Wednesday, October 6, 2010

Indiana’s Stonehenge

Browning Mountain, which rises majestically over the ghost town of Elkinsville, Indiana, holds one of the biggest mysteries in the forests of Southern Indiana. Atop Browning Mountain (it’s actually Browning Hill, but the locals call it mountain so I will as well) are a group of giant box-shaped rocks, some as big as a car. Most of the giant slabs of stone are strewn somewhat randomly, but others are arranged in a circle leading to speculation that this was an ancient sacred meeting place for Native Americans.

There are so many legends about what some people call Indiana’s Stonehenge that it’s become a popular hiking destination in spite of being in a remote and somewhat hard to reach area of the southern Brown County.

Here are some of the legends of Browning Mountain’s giant stones:

n   These are limestone slabs not native to the area and somehow these huge slabs of rock, which  must weigh many tons, were brought up by ancient peoples from where the limestone is found nearly 90 miles away.
n   The stones are an ancient outdoor temple built atop the mountain.
n   Early settlers attempted to quarry the stone, but the quarrying was plagued by accidents, workers were killed and equipment broke down leading to belief by settlers that the mountain and the stones were protected by an Indian spirit watcher and further attempts to quarry the stone were abandoned.
n   Certain stones are laid out to line up perfectly to earth’s equinox.
n   Native American groups to this day meet on Browning Mountain for ceremonial services.
n   A group of scientist from South America came to the site to try to understand how the stones got to the top of the mountain and went away with more questions than answers.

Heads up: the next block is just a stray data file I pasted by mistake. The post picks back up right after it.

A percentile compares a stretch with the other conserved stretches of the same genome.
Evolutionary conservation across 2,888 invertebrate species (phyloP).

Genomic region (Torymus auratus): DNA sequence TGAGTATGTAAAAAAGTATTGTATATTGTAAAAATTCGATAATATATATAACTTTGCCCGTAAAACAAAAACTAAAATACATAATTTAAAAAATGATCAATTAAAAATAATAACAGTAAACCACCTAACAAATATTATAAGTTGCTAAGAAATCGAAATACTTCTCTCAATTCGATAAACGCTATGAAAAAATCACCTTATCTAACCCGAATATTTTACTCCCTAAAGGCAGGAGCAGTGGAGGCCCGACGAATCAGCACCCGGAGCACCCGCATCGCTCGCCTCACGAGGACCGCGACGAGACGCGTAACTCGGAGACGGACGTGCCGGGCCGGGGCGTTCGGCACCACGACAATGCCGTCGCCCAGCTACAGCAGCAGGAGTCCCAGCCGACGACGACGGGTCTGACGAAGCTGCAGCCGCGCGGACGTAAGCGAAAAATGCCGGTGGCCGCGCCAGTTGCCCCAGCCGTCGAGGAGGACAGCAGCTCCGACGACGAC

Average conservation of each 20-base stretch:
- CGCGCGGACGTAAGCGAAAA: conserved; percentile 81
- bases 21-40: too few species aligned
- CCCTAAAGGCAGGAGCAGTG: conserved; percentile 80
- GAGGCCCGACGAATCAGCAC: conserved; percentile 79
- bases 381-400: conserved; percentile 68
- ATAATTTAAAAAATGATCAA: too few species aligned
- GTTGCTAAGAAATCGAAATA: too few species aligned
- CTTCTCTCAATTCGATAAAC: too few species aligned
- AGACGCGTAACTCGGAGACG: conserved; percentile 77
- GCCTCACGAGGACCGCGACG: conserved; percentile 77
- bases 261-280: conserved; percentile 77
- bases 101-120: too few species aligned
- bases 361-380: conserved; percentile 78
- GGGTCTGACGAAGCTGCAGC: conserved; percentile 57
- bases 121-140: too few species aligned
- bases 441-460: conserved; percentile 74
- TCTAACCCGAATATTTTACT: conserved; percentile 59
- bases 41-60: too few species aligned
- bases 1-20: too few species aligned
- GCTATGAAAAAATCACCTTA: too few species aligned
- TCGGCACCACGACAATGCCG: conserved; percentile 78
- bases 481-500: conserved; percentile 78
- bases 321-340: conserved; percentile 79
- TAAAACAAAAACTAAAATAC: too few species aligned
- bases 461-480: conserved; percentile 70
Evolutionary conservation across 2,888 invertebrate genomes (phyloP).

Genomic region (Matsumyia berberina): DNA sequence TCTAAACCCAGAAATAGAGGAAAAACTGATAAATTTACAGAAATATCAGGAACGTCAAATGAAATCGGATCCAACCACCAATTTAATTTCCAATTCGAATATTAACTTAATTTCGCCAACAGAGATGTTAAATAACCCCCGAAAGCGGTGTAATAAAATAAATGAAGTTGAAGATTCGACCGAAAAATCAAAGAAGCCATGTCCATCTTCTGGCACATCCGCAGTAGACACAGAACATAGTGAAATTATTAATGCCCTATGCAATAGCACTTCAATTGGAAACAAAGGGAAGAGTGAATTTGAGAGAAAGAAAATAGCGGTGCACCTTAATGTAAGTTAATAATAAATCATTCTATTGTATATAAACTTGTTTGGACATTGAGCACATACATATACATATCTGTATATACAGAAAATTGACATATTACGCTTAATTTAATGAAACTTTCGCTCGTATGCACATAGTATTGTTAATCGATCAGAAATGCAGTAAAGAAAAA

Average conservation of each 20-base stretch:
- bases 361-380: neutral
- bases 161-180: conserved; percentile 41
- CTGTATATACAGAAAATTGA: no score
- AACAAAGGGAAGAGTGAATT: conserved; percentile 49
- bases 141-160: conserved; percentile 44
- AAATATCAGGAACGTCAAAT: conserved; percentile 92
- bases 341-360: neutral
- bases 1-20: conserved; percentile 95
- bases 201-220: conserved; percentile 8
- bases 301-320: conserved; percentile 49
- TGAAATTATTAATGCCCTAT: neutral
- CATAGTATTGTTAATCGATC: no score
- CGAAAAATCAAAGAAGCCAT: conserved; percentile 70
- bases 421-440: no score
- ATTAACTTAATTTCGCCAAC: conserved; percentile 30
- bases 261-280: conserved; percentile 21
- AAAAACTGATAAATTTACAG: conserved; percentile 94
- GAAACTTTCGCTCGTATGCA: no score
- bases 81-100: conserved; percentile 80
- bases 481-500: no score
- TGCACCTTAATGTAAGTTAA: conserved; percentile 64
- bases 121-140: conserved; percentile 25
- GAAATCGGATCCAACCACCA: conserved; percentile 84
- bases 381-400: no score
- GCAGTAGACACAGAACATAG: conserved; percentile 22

Adding to the mystery are a few small ponds near the site of the giant stones.

If you’d like to visit Browning Mountain and Indiana’s Stonehenge bring your hiking boots, and some water and perhaps energy bars. It’s a steep and fairly long hike to the top of the mountain, which stands at 920 feet.

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Stones arranged in a circle to form an outdoor ceremonial area.

Some of the giant slabs of rocks that make up Indiana’s Stonehenge
atop the legendary Browning Mountain.


  1. Hi Larry, I work at Indianapolis Monthly, and was wondering if we could use some of your Indiana's Stonehenge pictures that you used in here for our issue that highlights spots in brown county. Hope to hear from you soon!

  2. Today I called the owner of Browning Mountain which is the Hoosier National Forest. I learned that nearby Indiana University had sent archaeologists to Browning Hill and determined that the stone is from this area and that it is not a native American site. I was also told that there are a dozen historic sites in the area, but Browning Hill is not one of them.

    If you would like a quiet, scenic, rugged hike to an abandoned stone quarry in a beautiful part of the state then the Browning Mountain trail is ideal.

    1. Do you think these stones moved here on there own?